Hospitalization period was higher during the pandemic, but this was not statistically significant (13.25, SD 12.9 versus 10.6, SD 9.77 days; p=0.08). There was a significant incremental cost of hospitalization for patients treated during the pandemic (13698.99, SD 13502.9 versus 8370.4, SD 9006.64 RON; p<0.01). We used the national currency of Romania, RON, 1 RON is approximately 0.2 EURO. We analyzed the Intensive Care Unit (ICU) amount of admission days and concluded that patients with urosepsis during the COVID-19 pandemic needed longer ICU treatment(2.19, SD 4.29 versus 1.03, SD 3.15 days; p=0.02). We also demonstrated that there is a correlation between SOFA score, CCI and ICU hospitalization days (R=0.44, p<0.01, respectively R=0.28,p<0.01) (Table 3). The same output was shown when comparing SOFA score and CCI with days (R=0.41, p<0.01; R=0.24, p<0.01 ) and cost (R= 0.5, p<0.01; R=0.25, p<0.01) of hospitalization (Table 3).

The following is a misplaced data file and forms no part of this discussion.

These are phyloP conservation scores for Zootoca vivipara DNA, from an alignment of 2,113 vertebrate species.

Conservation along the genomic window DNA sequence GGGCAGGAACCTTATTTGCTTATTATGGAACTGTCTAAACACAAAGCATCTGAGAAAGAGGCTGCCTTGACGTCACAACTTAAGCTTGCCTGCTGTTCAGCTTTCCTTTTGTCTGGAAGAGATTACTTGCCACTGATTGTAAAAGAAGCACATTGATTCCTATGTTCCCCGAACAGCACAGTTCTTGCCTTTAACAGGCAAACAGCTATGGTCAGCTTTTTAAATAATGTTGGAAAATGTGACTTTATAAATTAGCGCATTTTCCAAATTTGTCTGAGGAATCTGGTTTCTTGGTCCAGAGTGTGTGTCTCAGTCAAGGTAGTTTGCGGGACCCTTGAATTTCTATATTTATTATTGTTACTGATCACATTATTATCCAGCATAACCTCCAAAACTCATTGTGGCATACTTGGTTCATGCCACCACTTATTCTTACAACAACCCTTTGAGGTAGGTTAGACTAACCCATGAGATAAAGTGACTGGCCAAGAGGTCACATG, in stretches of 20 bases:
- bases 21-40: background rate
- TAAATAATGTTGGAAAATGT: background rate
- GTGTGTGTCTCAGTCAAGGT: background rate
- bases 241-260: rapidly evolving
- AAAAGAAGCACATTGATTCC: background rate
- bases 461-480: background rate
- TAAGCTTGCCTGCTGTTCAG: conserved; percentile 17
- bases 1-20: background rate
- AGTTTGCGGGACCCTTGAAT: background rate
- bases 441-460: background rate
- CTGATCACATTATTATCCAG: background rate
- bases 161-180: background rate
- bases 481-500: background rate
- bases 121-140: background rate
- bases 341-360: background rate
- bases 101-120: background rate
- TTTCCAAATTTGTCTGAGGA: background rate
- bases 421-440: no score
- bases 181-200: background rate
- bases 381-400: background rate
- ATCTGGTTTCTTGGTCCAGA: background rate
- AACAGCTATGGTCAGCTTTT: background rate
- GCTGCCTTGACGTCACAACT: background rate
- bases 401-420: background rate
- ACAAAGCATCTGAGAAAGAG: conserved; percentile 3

Discussion

The current COVID-19 pandemic underlines the importance of changing some aspects of urology practice, from patient consultation to the triage of urologic surgeries. The pandemic of COVID-19 has serious implications on urology practice and raises particular questions for urologists about the management of different conditions [36].